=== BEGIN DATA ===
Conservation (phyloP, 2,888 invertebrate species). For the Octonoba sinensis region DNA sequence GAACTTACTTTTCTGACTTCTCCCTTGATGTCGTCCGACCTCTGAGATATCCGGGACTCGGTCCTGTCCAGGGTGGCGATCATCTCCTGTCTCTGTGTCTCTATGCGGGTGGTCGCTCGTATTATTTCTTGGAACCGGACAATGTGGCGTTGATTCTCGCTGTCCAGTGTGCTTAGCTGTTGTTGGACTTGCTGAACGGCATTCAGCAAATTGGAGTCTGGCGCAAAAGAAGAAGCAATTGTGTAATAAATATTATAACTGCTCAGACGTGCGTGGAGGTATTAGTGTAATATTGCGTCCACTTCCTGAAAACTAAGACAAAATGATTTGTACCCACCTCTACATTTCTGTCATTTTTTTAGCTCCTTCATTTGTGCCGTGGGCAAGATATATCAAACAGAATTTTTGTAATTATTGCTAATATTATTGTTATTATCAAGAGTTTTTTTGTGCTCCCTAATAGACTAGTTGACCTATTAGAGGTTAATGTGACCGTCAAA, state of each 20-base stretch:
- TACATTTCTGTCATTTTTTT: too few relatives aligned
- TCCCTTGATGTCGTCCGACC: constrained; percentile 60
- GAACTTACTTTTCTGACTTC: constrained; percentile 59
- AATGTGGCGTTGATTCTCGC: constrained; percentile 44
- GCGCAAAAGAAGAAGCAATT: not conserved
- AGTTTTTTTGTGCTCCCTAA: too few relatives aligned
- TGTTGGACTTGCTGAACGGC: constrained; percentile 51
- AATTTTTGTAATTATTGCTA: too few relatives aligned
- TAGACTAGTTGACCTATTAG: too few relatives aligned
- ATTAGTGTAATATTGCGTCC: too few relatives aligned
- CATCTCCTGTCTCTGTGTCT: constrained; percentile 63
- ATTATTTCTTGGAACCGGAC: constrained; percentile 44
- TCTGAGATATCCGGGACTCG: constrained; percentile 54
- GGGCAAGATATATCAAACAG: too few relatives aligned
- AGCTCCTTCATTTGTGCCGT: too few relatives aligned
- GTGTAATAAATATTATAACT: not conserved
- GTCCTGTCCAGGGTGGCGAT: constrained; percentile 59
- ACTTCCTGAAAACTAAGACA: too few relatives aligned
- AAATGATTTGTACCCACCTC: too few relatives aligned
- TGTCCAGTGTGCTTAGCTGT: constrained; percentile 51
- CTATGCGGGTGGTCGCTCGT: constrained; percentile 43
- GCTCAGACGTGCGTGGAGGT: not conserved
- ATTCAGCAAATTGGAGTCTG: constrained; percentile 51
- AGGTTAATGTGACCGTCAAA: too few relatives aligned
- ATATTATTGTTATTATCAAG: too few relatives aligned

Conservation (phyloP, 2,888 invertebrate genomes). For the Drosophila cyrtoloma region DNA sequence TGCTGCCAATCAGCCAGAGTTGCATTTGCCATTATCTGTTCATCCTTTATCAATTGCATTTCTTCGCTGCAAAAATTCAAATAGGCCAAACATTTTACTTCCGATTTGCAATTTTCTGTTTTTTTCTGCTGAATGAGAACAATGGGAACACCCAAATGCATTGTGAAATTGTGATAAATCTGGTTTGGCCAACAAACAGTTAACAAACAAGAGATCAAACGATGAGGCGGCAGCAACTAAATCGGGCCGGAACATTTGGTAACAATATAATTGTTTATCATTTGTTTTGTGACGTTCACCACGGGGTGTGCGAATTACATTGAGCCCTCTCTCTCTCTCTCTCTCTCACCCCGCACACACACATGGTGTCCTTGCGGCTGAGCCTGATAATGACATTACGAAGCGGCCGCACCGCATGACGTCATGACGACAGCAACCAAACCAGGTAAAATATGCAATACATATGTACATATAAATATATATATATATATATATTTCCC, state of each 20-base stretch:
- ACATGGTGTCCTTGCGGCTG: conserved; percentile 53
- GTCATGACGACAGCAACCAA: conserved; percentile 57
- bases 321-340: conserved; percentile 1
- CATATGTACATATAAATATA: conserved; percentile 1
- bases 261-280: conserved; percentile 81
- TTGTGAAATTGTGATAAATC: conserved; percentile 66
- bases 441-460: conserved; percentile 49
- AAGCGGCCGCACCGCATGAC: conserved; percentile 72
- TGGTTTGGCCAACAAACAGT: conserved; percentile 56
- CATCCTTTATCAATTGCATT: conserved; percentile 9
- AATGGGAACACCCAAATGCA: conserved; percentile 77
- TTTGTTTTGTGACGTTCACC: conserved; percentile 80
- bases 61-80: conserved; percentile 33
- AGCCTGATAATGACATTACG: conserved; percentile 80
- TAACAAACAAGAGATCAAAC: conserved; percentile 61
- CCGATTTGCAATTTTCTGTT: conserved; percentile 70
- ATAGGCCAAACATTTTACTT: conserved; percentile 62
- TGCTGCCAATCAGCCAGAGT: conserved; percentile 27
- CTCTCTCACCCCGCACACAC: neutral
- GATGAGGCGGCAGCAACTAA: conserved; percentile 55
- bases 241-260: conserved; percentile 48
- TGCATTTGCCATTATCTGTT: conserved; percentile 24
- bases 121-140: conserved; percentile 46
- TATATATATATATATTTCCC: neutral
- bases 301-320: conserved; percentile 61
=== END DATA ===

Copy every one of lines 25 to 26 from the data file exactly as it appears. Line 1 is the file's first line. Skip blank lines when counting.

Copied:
- AGGTTAATGTGACCGTCAAA: too few relatives aligned
- ATATTATTGTTATTATCAAG: too few relatives aligned